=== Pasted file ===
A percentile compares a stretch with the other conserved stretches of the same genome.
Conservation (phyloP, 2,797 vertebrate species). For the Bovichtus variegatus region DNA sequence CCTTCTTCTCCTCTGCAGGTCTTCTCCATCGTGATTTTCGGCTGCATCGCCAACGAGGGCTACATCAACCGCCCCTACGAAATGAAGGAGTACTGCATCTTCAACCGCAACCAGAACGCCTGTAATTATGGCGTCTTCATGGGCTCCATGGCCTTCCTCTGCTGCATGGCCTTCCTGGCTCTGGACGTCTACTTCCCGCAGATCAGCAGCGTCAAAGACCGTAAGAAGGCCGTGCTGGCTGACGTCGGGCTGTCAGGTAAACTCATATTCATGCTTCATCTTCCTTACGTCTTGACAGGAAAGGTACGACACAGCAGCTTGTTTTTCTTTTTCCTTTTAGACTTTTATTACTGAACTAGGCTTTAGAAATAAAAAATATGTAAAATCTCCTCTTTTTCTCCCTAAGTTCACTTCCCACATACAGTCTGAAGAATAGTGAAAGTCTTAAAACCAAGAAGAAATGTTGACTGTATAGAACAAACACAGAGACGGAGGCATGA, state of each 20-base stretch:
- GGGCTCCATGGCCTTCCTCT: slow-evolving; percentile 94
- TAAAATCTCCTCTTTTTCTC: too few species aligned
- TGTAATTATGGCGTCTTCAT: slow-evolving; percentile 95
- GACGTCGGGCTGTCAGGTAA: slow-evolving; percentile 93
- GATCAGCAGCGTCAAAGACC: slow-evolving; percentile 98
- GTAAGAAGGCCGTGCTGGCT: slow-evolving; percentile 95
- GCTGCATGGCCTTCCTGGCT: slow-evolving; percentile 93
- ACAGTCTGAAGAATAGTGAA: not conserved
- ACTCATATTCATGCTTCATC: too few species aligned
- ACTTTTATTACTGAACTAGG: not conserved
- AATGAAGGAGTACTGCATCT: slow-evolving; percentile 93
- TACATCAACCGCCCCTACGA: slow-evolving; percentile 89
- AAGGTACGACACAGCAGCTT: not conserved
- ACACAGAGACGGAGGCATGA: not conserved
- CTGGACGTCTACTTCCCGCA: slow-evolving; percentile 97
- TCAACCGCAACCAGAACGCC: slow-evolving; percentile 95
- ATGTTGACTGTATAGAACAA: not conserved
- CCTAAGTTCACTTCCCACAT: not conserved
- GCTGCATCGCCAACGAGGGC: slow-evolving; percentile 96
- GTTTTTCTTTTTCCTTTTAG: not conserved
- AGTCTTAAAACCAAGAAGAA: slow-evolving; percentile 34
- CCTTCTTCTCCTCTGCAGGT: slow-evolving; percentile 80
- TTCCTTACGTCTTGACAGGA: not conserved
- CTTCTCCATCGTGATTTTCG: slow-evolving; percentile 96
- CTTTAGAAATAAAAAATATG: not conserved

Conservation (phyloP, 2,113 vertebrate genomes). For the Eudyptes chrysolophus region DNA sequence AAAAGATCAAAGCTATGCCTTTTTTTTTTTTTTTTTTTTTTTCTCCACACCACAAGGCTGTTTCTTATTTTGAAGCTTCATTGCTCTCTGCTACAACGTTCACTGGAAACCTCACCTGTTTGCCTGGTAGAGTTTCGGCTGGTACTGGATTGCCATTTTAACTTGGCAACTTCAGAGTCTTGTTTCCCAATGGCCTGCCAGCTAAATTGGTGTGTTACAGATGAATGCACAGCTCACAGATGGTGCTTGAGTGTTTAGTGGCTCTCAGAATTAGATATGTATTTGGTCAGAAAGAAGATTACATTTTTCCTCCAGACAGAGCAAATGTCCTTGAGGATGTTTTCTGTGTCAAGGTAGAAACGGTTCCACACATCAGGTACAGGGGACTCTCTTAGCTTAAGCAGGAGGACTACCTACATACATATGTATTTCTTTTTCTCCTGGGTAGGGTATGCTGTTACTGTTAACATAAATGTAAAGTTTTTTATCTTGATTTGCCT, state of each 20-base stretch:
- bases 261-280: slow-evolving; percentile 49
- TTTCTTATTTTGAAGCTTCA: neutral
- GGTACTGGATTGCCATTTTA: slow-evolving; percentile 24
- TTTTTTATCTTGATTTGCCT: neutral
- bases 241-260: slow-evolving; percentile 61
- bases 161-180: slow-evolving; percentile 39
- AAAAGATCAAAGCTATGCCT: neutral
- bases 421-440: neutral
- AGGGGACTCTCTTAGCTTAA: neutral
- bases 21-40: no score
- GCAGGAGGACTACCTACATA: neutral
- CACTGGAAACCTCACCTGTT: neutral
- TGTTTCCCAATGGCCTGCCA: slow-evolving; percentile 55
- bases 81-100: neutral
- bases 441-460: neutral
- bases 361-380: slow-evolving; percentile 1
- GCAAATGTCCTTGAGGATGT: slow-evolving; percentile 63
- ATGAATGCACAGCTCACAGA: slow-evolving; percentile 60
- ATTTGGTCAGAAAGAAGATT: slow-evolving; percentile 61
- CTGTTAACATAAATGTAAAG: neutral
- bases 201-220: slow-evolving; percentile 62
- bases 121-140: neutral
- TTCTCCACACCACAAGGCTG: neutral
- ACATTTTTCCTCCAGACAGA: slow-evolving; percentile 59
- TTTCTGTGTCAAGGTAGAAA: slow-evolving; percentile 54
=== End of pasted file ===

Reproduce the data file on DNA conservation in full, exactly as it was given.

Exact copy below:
A percentile compares a stretch with the other conserved stretches of the same genome.
Conservation (phyloP, 2,797 vertebrate species). For the Bovichtus variegatus region DNA sequence CCTTCTTCTCCTCTGCAGGTCTTCTCCATCGTGATTTTCGGCTGCATCGCCAACGAGGGCTACATCAACCGCCCCTACGAAATGAAGGAGTACTGCATCTTCAACCGCAACCAGAACGCCTGTAATTATGGCGTCTTCATGGGCTCCATGGCCTTCCTCTGCTGCATGGCCTTCCTGGCTCTGGACGTCTACTTCCCGCAGATCAGCAGCGTCAAAGACCGTAAGAAGGCCGTGCTGGCTGACGTCGGGCTGTCAGGTAAACTCATATTCATGCTTCATCTTCCTTACGTCTTGACAGGAAAGGTACGACACAGCAGCTTGTTTTTCTTTTTCCTTTTAGACTTTTATTACTGAACTAGGCTTTAGAAATAAAAAATATGTAAAATCTCCTCTTTTTCTCCCTAAGTTCACTTCCCACATACAGTCTGAAGAATAGTGAAAGTCTTAAAACCAAGAAGAAATGTTGACTGTATAGAACAAACACAGAGACGGAGGCATGA, state of each 20-base stretch:
- GGGCTCCATGGCCTTCCTCT: slow-evolving; percentile 94
- TAAAATCTCCTCTTTTTCTC: too few species aligned
- TGTAATTATGGCGTCTTCAT: slow-evolving; percentile 95
- GACGTCGGGCTGTCAGGTAA: slow-evolving; percentile 93
- GATCAGCAGCGTCAAAGACC: slow-evolving; percentile 98
- GTAAGAAGGCCGTGCTGGCT: slow-evolving; percentile 95
- GCTGCATGGCCTTCCTGGCT: slow-evolving; percentile 93
- ACAGTCTGAAGAATAGTGAA: not conserved
- ACTCATATTCATGCTTCATC: too few species aligned
- ACTTTTATTACTGAACTAGG: not conserved
- AATGAAGGAGTACTGCATCT: slow-evolving; percentile 93
- TACATCAACCGCCCCTACGA: slow-evolving; percentile 89
- AAGGTACGACACAGCAGCTT: not conserved
- ACACAGAGACGGAGGCATGA: not conserved
- CTGGACGTCTACTTCCCGCA: slow-evolving; percentile 97
- TCAACCGCAACCAGAACGCC: slow-evolving; percentile 95
- ATGTTGACTGTATAGAACAA: not conserved
- CCTAAGTTCACTTCCCACAT: not conserved
- GCTGCATCGCCAACGAGGGC: slow-evolving; percentile 96
- GTTTTTCTTTTTCCTTTTAG: not conserved
- AGTCTTAAAACCAAGAAGAA: slow-evolving; percentile 34
- CCTTCTTCTCCTCTGCAGGT: slow-evolving; percentile 80
- TTCCTTACGTCTTGACAGGA: not conserved
- CTTCTCCATCGTGATTTTCG: slow-evolving; percentile 96
- CTTTAGAAATAAAAAATATG: not conserved

Conservation (phyloP, 2,113 vertebrate genomes). For the Eudyptes chrysolophus region DNA sequence AAAAGATCAAAGCTATGCCTTTTTTTTTTTTTTTTTTTTTTTCTCCACACCACAAGGCTGTTTCTTATTTTGAAGCTTCATTGCTCTCTGCTACAACGTTCACTGGAAACCTCACCTGTTTGCCTGGTAGAGTTTCGGCTGGTACTGGATTGCCATTTTAACTTGGCAACTTCAGAGTCTTGTTTCCCAATGGCCTGCCAGCTAAATTGGTGTGTTACAGATGAATGCACAGCTCACAGATGGTGCTTGAGTGTTTAGTGGCTCTCAGAATTAGATATGTATTTGGTCAGAAAGAAGATTACATTTTTCCTCCAGACAGAGCAAATGTCCTTGAGGATGTTTTCTGTGTCAAGGTAGAAACGGTTCCACACATCAGGTACAGGGGACTCTCTTAGCTTAAGCAGGAGGACTACCTACATACATATGTATTTCTTTTTCTCCTGGGTAGGGTATGCTGTTACTGTTAACATAAATGTAAAGTTTTTTATCTTGATTTGCCT, state of each 20-base stretch:
- bases 261-280: slow-evolving; percentile 49
- TTTCTTATTTTGAAGCTTCA: neutral
- GGTACTGGATTGCCATTTTA: slow-evolving; percentile 24
- TTTTTTATCTTGATTTGCCT: neutral
- bases 241-260: slow-evolving; percentile 61
- bases 161-180: slow-evolving; percentile 39
- AAAAGATCAAAGCTATGCCT: neutral
- bases 421-440: neutral
- AGGGGACTCTCTTAGCTTAA: neutral
- bases 21-40: no score
- GCAGGAGGACTACCTACATA: neutral
- CACTGGAAACCTCACCTGTT: neutral
- TGTTTCCCAATGGCCTGCCA: slow-evolving; percentile 55
- bases 81-100: neutral
- bases 441-460: neutral
- bases 361-380: slow-evolving; percentile 1
- GCAAATGTCCTTGAGGATGT: slow-evolving; percentile 63
- ATGAATGCACAGCTCACAGA: slow-evolving; percentile 60
- ATTTGGTCAGAAAGAAGATT: slow-evolving; percentile 61
- CTGTTAACATAAATGTAAAG: neutral
- bases 201-220: slow-evolving; percentile 62
- bases 121-140: neutral
- TTCTCCACACCACAAGGCTG: neutral
- ACATTTTTCCTCCAGACAGA: slow-evolving; percentile 59
- TTTCTGTGTCAAGGTAGAAA: slow-evolving; percentile 54